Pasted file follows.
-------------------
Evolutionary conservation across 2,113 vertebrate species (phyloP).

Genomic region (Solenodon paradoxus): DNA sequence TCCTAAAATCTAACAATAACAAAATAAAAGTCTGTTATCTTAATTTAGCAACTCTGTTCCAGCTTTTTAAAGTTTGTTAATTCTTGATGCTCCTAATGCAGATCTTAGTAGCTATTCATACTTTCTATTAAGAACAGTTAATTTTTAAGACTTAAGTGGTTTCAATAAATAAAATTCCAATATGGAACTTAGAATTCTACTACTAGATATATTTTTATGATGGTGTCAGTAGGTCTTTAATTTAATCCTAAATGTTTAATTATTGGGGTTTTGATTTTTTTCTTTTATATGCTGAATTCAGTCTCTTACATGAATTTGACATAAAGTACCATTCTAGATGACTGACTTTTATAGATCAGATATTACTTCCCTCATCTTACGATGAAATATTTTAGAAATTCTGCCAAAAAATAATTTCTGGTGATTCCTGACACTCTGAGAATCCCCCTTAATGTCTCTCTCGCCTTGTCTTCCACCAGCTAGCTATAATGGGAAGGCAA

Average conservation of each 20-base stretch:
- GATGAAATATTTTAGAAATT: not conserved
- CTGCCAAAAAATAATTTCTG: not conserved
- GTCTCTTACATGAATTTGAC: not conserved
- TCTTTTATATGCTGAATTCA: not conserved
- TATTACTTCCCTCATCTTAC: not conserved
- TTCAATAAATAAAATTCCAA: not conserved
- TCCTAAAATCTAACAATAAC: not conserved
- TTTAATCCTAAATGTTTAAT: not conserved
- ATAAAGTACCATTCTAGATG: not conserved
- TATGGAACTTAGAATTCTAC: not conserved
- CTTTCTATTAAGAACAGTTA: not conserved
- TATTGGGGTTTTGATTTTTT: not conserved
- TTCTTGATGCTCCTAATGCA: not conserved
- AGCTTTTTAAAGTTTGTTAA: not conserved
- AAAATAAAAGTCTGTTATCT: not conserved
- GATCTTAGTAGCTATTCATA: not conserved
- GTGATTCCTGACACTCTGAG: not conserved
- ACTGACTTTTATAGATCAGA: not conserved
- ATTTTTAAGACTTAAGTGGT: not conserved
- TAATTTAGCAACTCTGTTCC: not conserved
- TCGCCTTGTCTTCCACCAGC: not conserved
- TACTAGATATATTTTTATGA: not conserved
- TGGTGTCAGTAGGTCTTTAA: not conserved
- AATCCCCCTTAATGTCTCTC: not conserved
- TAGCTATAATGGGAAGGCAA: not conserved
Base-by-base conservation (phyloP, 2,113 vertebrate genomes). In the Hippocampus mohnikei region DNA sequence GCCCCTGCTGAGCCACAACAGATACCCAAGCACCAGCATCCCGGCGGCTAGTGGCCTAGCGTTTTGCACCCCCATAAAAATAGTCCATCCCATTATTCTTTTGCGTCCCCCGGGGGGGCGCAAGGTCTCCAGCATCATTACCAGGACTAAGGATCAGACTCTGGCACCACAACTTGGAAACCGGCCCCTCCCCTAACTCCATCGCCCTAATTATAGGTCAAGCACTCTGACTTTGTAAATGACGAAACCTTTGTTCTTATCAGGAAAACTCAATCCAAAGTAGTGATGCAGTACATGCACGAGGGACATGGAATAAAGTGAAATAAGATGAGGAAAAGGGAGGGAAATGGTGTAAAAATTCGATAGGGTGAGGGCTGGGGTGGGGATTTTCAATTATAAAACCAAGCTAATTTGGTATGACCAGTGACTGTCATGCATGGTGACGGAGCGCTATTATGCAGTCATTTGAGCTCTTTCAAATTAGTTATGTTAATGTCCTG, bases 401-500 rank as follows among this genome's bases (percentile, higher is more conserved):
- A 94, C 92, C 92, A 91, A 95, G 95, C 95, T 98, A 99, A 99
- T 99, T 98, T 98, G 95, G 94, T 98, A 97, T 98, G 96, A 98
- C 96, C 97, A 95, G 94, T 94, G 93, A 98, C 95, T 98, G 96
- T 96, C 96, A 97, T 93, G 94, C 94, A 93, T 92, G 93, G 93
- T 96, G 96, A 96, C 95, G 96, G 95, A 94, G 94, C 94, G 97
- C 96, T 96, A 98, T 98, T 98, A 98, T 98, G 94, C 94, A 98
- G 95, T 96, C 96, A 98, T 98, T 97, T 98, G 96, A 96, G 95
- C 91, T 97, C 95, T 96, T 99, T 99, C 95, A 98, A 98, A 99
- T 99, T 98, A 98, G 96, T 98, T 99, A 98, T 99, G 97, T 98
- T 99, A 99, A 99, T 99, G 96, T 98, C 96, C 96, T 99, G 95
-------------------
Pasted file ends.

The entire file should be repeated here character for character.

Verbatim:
Evolutionary conservation across 2,113 vertebrate species (phyloP).

Genomic region (Solenodon paradoxus): DNA sequence TCCTAAAATCTAACAATAACAAAATAAAAGTCTGTTATCTTAATTTAGCAACTCTGTTCCAGCTTTTTAAAGTTTGTTAATTCTTGATGCTCCTAATGCAGATCTTAGTAGCTATTCATACTTTCTATTAAGAACAGTTAATTTTTAAGACTTAAGTGGTTTCAATAAATAAAATTCCAATATGGAACTTAGAATTCTACTACTAGATATATTTTTATGATGGTGTCAGTAGGTCTTTAATTTAATCCTAAATGTTTAATTATTGGGGTTTTGATTTTTTTCTTTTATATGCTGAATTCAGTCTCTTACATGAATTTGACATAAAGTACCATTCTAGATGACTGACTTTTATAGATCAGATATTACTTCCCTCATCTTACGATGAAATATTTTAGAAATTCTGCCAAAAAATAATTTCTGGTGATTCCTGACACTCTGAGAATCCCCCTTAATGTCTCTCTCGCCTTGTCTTCCACCAGCTAGCTATAATGGGAAGGCAA

Average conservation of each 20-base stretch:
- GATGAAATATTTTAGAAATT: not conserved
- CTGCCAAAAAATAATTTCTG: not conserved
- GTCTCTTACATGAATTTGAC: not conserved
- TCTTTTATATGCTGAATTCA: not conserved
- TATTACTTCCCTCATCTTAC: not conserved
- TTCAATAAATAAAATTCCAA: not conserved
- TCCTAAAATCTAACAATAAC: not conserved
- TTTAATCCTAAATGTTTAAT: not conserved
- ATAAAGTACCATTCTAGATG: not conserved
- TATGGAACTTAGAATTCTAC: not conserved
- CTTTCTATTAAGAACAGTTA: not conserved
- TATTGGGGTTTTGATTTTTT: not conserved
- TTCTTGATGCTCCTAATGCA: not conserved
- AGCTTTTTAAAGTTTGTTAA: not conserved
- AAAATAAAAGTCTGTTATCT: not conserved
- GATCTTAGTAGCTATTCATA: not conserved
- GTGATTCCTGACACTCTGAG: not conserved
- ACTGACTTTTATAGATCAGA: not conserved
- ATTTTTAAGACTTAAGTGGT: not conserved
- TAATTTAGCAACTCTGTTCC: not conserved
- TCGCCTTGTCTTCCACCAGC: not conserved
- TACTAGATATATTTTTATGA: not conserved
- TGGTGTCAGTAGGTCTTTAA: not conserved
- AATCCCCCTTAATGTCTCTC: not conserved
- TAGCTATAATGGGAAGGCAA: not conserved
Base-by-base conservation (phyloP, 2,113 vertebrate genomes). In the Hippocampus mohnikei region DNA sequence GCCCCTGCTGAGCCACAACAGATACCCAAGCACCAGCATCCCGGCGGCTAGTGGCCTAGCGTTTTGCACCCCCATAAAAATAGTCCATCCCATTATTCTTTTGCGTCCCCCGGGGGGGCGCAAGGTCTCCAGCATCATTACCAGGACTAAGGATCAGACTCTGGCACCACAACTTGGAAACCGGCCCCTCCCCTAACTCCATCGCCCTAATTATAGGTCAAGCACTCTGACTTTGTAAATGACGAAACCTTTGTTCTTATCAGGAAAACTCAATCCAAAGTAGTGATGCAGTACATGCACGAGGGACATGGAATAAAGTGAAATAAGATGAGGAAAAGGGAGGGAAATGGTGTAAAAATTCGATAGGGTGAGGGCTGGGGTGGGGATTTTCAATTATAAAACCAAGCTAATTTGGTATGACCAGTGACTGTCATGCATGGTGACGGAGCGCTATTATGCAGTCATTTGAGCTCTTTCAAATTAGTTATGTTAATGTCCTG, bases 401-500 rank as follows among this genome's bases (percentile, higher is more conserved):
- A 94, C 92, C 92, A 91, A 95, G 95, C 95, T 98, A 99, A 99
- T 99, T 98, T 98, G 95, G 94, T 98, A 97, T 98, G 96, A 98
- C 96, C 97, A 95, G 94, T 94, G 93, A 98, C 95, T 98, G 96
- T 96, C 96, A 97, T 93, G 94, C 94, A 93, T 92, G 93, G 93
- T 96, G 96, A 96, C 95, G 96, G 95, A 94, G 94, C 94, G 97
- C 96, T 96, A 98, T 98, T 98, A 98, T 98, G 94, C 94, A 98
- G 95, T 96, C 96, A 98, T 98, T 97, T 98, G 96, A 96, G 95
- C 91, T 97, C 95, T 96, T 99, T 99, C 95, A 98, A 98, A 99
- T 99, T 98, A 98, G 96, T 98, T 99, A 98, T 99, G 97, T 98
- T 99, A 99, A 99, T 99, G 96, T 98, C 96, C 96, T 99, G 95